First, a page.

Unburned portions of the Port Angeles Dream Playground at Erickson Playfield stand on Thursday next to an area that was burned in an arson fire in December. (Keith Thorpe/Peninsula Daily News)

Unburned portions of the Port Angeles Dream Playground at Erickson Playfield stand on Thursday next to an area that was burned in an arson fire in December. (Keith Thorpe/Peninsula Daily News)

Port Angeles’ Dream Playground to be rebuilt a third time

Community donating money, time for project

PORT ANGELES — When Corey Delikat received the text “I’m sorry for your loss” on the morning of Dec. 20, he thought someone he knew had died.

It wasn’t a person the Port Angeles Parks & Recreation director would end up mourning, but the Generation II Dream Playground at Erickson Park, which had been destroyed by an intentionally set fire and left a smoldering ruin. A 14-yer-old boy has been charged with arson.

He wasn’t alone in grieving the loss of the beloved playground at 302 S. Race St., built with thousands of volunteer hours and dedicated in 2021. The Generation II playground replaced the original mostly-wood Dream Playground, built by community members over six days in 2002.

“I was onsite for a few days and saw the impact it had,” Delikat said of the many people who came by after the fire. “It was a symbol of what we can do as a community.”

While the city and the Dream Playground Foundation recognized the playground had become a popular destination for children and families, they didn’t anticipate the community’s reaction. People began leaving flowers and signs at the site the morning of the fire.

There were “lots and lots of tears,” said Steve Methner, president of the foundation, which presented an update along with Delikat on the status of the rebuild of the playground on Friday to Nor’Wester Rotary.

“We didn’t even realize just how central this thing had become to our community and settled into the core of who we are in Port Angeles,” Methner said. “So it just wrecked us to lose this.”

The response from the community confirmed what needed to be done when, almost immediately after the fire, unsolicited donations began pouring in. Within a month, $200,000 toward rebuilding the playground had been collected.

Big and small businesses immediately stepped up to contribute to the project, Methner said.

Mix-It Shack was one of the first to respond by pledging 10 percent of its proceeds through Christmas to the playground. Ruddell Auto and Wilder Auto Sales each donated $10,000. Green Crow Foundation held a pajama party movie night at Field Arts & Events Hall, and Blue Heron Acupuncture & Wellness held pop-up fundraisers. Welly’s Real Fruit Ice Cream sponsored a flavor-naming contest with proceeds going to the playground.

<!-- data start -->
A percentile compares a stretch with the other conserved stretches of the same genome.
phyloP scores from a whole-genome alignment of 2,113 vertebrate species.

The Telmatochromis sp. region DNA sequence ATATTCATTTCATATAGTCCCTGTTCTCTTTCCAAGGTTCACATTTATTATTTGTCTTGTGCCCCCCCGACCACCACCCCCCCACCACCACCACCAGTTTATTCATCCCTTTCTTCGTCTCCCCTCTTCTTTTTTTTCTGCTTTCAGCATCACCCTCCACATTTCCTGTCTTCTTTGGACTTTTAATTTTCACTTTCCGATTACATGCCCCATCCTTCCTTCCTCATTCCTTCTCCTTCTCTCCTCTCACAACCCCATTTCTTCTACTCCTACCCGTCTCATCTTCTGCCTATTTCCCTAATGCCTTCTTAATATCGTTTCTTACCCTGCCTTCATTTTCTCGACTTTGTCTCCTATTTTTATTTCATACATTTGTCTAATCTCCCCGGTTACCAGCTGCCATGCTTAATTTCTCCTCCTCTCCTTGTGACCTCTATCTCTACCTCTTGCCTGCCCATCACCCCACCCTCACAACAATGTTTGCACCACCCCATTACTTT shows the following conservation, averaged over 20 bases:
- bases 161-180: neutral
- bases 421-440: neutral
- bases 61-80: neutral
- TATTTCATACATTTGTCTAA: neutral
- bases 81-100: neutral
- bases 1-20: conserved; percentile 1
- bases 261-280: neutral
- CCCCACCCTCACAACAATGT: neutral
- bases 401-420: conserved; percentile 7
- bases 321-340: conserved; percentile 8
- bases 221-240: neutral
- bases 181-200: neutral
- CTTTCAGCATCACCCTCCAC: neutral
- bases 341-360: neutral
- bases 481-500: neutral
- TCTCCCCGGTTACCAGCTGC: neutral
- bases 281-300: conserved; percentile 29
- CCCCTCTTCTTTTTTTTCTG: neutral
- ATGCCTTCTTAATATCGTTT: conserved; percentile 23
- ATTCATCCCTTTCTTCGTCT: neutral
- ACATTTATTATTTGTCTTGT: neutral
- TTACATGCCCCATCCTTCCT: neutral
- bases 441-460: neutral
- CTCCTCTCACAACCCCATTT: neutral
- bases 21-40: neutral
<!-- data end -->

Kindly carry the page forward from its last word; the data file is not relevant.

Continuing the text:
The Dream Playground Foundation gave $50,000 and Nor’Wester President Carmen Geyer presented Delikat and Methner with a check of $10,500 at the meeting.

That’s not to mention the donations from individuals who gave money and volunteered work to see the Dream Playground rebuilt.

The city and foundation moved quickly to create a plan. One of the first decisions was that new Dream Playground would essentially be the same as the one lost in the fire.

“We can do it now rather than go back to the drawing board for something that would put us out another 18 months,” Methner said. “Our goal is to have it available before school gets out.”

The rebuild is scheduled for May 15-19 after demolition and debris removal has been completed. Those elements not lost in the fire, including some metal structures, will remain for retrofitting.

The Generation II Dream Playground was completed for $675,000. While materials have increased in price, Methner said not having to do prep work on the site will save the project money.

The estimated rebuild cost of $550,000 includes $250,000 for materials, $250,000 to replace all of the surfacing and $50,000 for permitting and the services of Play By Design, which produced the structures destroyed in the fire.

Just as they did previously, volunteers will install the new Dream Playground. More than 250 have already signed on.

The Port Angeles City Council had on Feb. 6 approved $250,000 in lodging tax funds to rebuild the Generation II Dream Playground with the condition that the funds would be returned if the city received insurance funds. Later that month, the city received word from the Washington Cities Insurance Authority that it would receive a refund for a full rebuild.

“We had another $100,000 to 150,000 to fundraise, so when we found out about the insurance, I didn’t know how much tension there was in my body, but I sort of physically relaxed all of a sudden,” Methner said.

He said a frequent question he has received was how donations from the community would be used now that the rebuild cost will be covered by insurance.

“I’m asking the design firm to help us come up with ideas, like a stroller path around the outside so parents can push the little teeny kids round while they watch the bigger kids play,” Methner said. “There are some components that we couldn’t afford with the first build that we should be able to afford this time.”

Methner said it didn’t take long after the initial shock of the fire for the foundation, the city and the community to start organizing for another playground project. After all, they’d done it before.

“We got this,” Methner said. “We know how to do it already.”

For more information about the Dream Playground Foundation or the community rebuild project, visit www.padreamplayground.org.

Community members can also learn more by calling the Parks and Recreation office at 360-417-4550 or emailing parksandrecreation@cityofpa.us.


Reporter Paula Hunt can be reached at paula.hunt@peninsuladailynews.com.

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